$b->pack(-side => "left", -fill => "x", -expand => "yes");
        }
     
        # Create a text widget to hold the regex.  Bind the <Key> as above.
     
        $f{regex}->Label(-text => "Regular Expression", -background => "#aaaacc")
                 ->pack(-side => "top", -fill => "x");
        $w{regex} = $f{regex}->Text(-height => 5)
                     ->pack(-side => "top", -fill => "both", -expand => "yes");
        $w{regex}->bind("<Key>", \&update_display);
     
        # Create a text widget to hold the results.  Create tags for the
        # "pre", "match" and "post" text so that we can highlight 'em
        # nicely.
     
        $f{result}->Label(-text => "Result", -background => "#aaaacc")
                  ->pack(-side => "top", -fill => "x");
        $w{result} = $f{result}->Text(-height => 20)
                     ->pack(-side => "top", -fill => "both", -expand => "yes");
        $w{result}->tag("configure", "pre", "-background", "#aaccaa");
        $w{result}->tag("configure", "match", "-background", "yellow");
        $w{result}->tag("configure", "post", "-background", "#ccaaaa");
     
        return { w => \%w, f => \%f, o => \%opt };
    }
     
    ####################################################################### ###
    # update_display: Attempt to apply the regex and report on the results.
    ###################################################################### ####
     
    sub update_display
    {
        my($w_text, $w_regex, $w_result) = @{$W->{w}}{qw(text regex result)};
     
        # Get the target text and regex.
     
        (my $text = $W->{w}{text}->get("1.0", "end")) =~ s/\s+$//;
        (my $regex = $W->{w}{regex}->get("1.0", "end")) =~ s/\s+$//;
     
        # Compile the regex in an eval block so we don't die.  Is there a
        # good way to tack on regex flags without resorting to the string
        # form of eval?  I like the plain block form better, just for doing
        # try/catch stuff.
     
        my $flags = join "", grep { not /g/ } @{$W->{o}}{@REGEX_OPTS};
     
        my $re;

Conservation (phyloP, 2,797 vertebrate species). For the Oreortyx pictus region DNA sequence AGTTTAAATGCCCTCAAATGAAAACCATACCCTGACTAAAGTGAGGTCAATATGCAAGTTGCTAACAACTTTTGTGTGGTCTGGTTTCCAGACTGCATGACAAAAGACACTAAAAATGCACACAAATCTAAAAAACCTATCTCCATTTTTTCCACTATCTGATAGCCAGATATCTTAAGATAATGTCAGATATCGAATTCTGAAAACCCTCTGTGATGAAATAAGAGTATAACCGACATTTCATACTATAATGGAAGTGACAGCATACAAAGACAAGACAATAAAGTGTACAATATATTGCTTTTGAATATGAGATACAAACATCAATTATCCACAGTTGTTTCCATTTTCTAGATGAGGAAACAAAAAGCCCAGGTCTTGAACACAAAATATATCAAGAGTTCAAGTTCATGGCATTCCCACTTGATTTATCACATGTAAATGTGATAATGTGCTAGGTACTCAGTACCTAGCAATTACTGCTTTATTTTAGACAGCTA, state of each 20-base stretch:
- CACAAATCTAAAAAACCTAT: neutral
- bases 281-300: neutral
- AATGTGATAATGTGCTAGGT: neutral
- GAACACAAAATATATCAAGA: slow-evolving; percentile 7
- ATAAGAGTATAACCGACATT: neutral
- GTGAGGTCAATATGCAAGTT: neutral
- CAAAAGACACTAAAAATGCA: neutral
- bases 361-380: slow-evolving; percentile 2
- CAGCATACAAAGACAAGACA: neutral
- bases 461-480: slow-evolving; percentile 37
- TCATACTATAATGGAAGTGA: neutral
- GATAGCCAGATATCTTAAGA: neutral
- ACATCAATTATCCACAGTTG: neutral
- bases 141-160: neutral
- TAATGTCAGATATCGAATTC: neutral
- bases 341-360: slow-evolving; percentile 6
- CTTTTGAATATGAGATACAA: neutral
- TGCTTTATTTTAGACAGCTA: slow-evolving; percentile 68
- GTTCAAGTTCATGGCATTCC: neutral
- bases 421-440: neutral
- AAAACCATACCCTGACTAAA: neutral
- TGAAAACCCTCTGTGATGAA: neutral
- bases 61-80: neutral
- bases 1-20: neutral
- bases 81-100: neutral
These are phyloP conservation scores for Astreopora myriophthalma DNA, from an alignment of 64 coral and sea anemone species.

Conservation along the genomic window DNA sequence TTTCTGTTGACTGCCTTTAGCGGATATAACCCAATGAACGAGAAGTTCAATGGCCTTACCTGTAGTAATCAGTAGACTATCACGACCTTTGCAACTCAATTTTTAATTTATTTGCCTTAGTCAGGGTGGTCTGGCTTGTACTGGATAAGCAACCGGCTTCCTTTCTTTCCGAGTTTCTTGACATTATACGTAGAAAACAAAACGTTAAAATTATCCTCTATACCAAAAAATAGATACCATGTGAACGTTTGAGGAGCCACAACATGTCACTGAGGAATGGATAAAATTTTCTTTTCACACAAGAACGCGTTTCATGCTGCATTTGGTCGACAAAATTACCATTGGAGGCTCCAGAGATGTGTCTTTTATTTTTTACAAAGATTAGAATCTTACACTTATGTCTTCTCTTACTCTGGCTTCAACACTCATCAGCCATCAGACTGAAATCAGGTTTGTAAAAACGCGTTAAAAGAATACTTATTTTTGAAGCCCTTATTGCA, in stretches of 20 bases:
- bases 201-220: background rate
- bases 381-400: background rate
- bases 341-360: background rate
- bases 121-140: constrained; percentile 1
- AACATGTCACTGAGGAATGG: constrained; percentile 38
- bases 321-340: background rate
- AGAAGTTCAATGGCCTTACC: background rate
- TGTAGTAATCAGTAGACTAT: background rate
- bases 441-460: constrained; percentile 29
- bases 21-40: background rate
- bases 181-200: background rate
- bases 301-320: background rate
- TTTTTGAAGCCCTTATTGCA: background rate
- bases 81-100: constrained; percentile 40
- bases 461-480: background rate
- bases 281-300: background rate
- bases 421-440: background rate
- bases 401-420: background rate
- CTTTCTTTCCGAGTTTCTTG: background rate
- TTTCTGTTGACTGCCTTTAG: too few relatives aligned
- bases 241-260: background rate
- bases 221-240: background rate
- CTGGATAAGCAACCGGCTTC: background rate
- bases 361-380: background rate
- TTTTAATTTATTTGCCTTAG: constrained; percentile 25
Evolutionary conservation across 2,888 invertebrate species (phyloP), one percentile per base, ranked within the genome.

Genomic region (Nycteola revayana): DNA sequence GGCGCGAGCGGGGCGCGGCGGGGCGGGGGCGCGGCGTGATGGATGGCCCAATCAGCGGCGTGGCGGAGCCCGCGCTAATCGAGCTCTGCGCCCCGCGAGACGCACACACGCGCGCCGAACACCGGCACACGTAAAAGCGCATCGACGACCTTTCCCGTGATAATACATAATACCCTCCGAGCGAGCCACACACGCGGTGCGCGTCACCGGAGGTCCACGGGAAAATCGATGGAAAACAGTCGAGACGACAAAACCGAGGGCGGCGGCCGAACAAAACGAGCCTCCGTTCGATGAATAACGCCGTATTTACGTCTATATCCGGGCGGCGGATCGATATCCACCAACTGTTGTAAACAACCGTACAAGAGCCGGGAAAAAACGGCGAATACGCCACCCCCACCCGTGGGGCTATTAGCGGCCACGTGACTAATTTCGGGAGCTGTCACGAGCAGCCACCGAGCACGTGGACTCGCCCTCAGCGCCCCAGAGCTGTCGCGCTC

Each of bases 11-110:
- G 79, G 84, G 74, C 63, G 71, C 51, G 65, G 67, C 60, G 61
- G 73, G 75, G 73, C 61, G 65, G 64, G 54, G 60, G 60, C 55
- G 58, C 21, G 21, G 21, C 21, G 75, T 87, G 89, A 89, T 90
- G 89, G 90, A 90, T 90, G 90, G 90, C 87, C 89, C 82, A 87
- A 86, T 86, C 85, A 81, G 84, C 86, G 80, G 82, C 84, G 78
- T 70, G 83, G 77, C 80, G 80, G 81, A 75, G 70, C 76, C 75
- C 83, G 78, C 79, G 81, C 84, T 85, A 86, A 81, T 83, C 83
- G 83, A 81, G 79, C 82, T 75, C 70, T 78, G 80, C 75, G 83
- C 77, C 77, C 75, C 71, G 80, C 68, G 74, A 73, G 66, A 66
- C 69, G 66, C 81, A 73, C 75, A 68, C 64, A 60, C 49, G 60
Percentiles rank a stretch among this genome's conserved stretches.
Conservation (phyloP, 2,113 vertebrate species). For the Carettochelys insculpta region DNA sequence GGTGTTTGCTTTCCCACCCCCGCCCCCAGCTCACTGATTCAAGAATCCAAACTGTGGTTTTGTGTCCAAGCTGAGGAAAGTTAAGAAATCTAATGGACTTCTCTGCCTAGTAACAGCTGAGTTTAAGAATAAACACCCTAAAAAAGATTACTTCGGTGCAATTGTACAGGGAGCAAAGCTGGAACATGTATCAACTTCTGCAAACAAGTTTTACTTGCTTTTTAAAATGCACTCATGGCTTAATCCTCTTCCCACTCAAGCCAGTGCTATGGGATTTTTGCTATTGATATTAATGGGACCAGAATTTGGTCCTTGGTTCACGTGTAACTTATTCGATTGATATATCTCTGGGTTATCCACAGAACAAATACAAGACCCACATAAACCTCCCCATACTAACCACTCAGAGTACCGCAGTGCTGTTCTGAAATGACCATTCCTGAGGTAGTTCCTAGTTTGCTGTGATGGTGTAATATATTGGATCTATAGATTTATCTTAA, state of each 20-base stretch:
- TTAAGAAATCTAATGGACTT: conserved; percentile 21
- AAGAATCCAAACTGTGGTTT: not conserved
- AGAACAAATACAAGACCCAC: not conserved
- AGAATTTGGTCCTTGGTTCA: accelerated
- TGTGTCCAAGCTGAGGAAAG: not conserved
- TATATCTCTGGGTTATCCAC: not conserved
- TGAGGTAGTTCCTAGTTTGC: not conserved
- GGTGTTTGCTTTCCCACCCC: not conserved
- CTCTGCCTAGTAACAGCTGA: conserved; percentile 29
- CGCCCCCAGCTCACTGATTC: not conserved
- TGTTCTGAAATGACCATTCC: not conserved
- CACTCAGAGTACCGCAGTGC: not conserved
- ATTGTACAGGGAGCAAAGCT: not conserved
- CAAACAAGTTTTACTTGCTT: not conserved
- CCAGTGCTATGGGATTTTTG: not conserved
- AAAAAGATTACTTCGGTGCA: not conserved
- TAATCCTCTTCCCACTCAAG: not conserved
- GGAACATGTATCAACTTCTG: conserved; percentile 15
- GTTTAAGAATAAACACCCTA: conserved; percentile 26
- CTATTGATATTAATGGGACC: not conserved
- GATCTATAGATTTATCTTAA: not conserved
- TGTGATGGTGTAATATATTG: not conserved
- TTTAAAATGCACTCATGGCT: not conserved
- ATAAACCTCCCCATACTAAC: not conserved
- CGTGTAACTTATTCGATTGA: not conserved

@warnings = ();
     
        $re = eval "qr/\$regex/$flags";
     
        $w_result->delete("1.0", "end");
     
        # If there was a problem, spell it out.
     
        if ($@)
        {
            $w_result->insert("end", "Problem with regex: $@");
        }
        elsif (@warnings)
        {
            $w_result->insert("end", "Regex produces warning: @warnings");
        }
     
        # Otherwise, try out the regex.  If it worked, emit the pre, match
        # and post portions in color, then emit any parenthesized portions
        # with labels.
    =head1
        elsif (my @matches = do {
            print "option is [$W->{o}{g}]\n";
            if( $W->{o}{g} eq 'g' ) { ( $text =~ m/$re/g  ) }
            else                    { ( $text =~ m/$re/   ) }
            } )
    =cut
        elsif (my @matches = ( $text =~ m/$re/   ) )
        {
            $w_result->insert("end", $`, "pre");
            $w_result->insert("end", $&, "match");
            $w_result->insert("end", $', "post");
            $w_result->insert("end", "\n\n");
     
            if ($` ne "" || $& ne "" || $' ne "")
            {
                my $count = 1;
     
                $w_result->insert("end", "\n\n");
     
                for my $match (@matches)
                {
                    $w_result->insert("end", "\$$count\n");
                    $w_result->insert("end", $match, "match");
                    $w_result->insert("end", "\n\n");
                    ++$count;
                }
            }
        }
        else
        {
            $w_result->insert("end", "No match.");
        }
    }